As it was explained to me by a JBL service teh. The spacers are to keep the diaphram & phase plug at a specified distence from each other. On some early drivers numbers written inside machined area were coded to help determin spacing also some early diaphram/voicecoils had coded numbers. I dont know if present day drivers have better tolerence,s

Guido
04-01-2005, 11:01 AM
As it was explained to me by a JBL service teh. The spacers are to keep the diaphram & phase plug at a specified distence from each other.

Ok, but fact is that there is no airtight seal between phase plug and rear chamber. I always thought that the area in front of the diaphragm is a preasure chamber.

I will make pics to explain what I mean when I'm back home on Tuesday.

Earl K
04-01-2005, 12:22 PM
Guido,

- The "scalloped" out areas underneath the diaphragms' surround do serve a purpose.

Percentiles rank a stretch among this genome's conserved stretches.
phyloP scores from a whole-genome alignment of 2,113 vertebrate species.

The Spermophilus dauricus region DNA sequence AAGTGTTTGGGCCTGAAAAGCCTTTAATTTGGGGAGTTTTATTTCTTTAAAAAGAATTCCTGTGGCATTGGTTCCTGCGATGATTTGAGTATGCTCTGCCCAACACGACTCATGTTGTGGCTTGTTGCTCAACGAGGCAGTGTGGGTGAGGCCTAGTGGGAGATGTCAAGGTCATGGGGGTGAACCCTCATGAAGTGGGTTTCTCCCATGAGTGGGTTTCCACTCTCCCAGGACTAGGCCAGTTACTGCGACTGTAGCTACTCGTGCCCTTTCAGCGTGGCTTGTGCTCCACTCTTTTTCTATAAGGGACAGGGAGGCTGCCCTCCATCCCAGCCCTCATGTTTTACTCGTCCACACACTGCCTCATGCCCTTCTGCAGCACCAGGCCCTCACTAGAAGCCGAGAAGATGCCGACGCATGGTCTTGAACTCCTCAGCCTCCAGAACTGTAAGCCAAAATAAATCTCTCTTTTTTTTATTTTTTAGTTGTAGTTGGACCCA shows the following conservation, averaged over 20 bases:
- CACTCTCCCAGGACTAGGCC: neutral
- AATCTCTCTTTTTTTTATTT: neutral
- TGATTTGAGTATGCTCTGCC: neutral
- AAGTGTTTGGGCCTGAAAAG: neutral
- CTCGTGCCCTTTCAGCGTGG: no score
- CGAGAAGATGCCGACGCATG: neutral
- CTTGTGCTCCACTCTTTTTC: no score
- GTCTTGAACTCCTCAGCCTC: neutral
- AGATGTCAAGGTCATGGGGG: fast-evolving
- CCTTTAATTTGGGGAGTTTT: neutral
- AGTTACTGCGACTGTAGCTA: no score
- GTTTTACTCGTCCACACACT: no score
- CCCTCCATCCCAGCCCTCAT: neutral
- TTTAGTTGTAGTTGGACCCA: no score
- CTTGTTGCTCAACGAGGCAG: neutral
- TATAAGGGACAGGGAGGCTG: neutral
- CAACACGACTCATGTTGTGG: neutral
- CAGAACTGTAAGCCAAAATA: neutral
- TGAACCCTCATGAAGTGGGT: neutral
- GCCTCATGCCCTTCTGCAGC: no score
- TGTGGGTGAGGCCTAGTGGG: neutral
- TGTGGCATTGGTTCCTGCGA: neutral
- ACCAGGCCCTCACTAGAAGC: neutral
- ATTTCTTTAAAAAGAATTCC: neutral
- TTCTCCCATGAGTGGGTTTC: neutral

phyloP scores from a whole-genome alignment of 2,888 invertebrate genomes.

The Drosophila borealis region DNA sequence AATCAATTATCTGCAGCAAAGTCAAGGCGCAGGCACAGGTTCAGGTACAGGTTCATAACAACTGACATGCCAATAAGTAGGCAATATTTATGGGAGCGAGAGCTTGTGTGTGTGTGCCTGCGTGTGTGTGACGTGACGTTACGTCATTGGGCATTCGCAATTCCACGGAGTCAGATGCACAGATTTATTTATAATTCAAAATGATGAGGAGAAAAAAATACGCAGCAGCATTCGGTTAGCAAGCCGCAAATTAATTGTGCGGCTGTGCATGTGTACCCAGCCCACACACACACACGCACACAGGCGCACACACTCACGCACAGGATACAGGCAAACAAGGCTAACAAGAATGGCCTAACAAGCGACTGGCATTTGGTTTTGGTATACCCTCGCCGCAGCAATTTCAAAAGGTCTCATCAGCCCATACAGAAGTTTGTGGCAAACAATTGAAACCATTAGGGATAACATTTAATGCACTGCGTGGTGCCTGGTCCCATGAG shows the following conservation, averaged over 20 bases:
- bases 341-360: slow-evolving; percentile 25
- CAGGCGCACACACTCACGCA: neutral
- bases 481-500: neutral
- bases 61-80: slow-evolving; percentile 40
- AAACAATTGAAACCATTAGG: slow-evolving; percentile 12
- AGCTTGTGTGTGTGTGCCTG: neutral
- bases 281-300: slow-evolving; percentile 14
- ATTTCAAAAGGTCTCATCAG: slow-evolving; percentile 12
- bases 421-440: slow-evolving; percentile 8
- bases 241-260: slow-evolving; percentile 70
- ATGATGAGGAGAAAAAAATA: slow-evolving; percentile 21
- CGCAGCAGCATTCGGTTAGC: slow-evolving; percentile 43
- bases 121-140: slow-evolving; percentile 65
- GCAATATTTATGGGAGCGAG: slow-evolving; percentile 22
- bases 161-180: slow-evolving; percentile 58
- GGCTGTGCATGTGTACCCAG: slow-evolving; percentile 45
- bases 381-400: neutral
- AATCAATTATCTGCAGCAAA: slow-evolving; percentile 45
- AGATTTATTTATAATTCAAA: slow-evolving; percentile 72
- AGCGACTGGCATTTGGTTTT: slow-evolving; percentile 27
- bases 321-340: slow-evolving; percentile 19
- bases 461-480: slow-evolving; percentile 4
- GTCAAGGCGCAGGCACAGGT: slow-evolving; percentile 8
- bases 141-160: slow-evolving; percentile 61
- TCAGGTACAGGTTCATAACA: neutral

- I've heard ( not from a designer per se. ) that these are to allow the airload under the surround to compress a bit more linearly . Without a "release valve" in this area, trapped air does funny things leading to an increase in distortion products generated by the surround . Somewhat akin to a car "hydroplaning" on wet pavement.

- Other compression drivers might have little "wells" or drill holes in strategic spots that vent into the top-plate or magnet housing. These are usually located under the diaphragms' surround near the plastic rim.

- Anyways, that's the scuttlebutt .


:)

Steve Schell
04-01-2005, 05:08 PM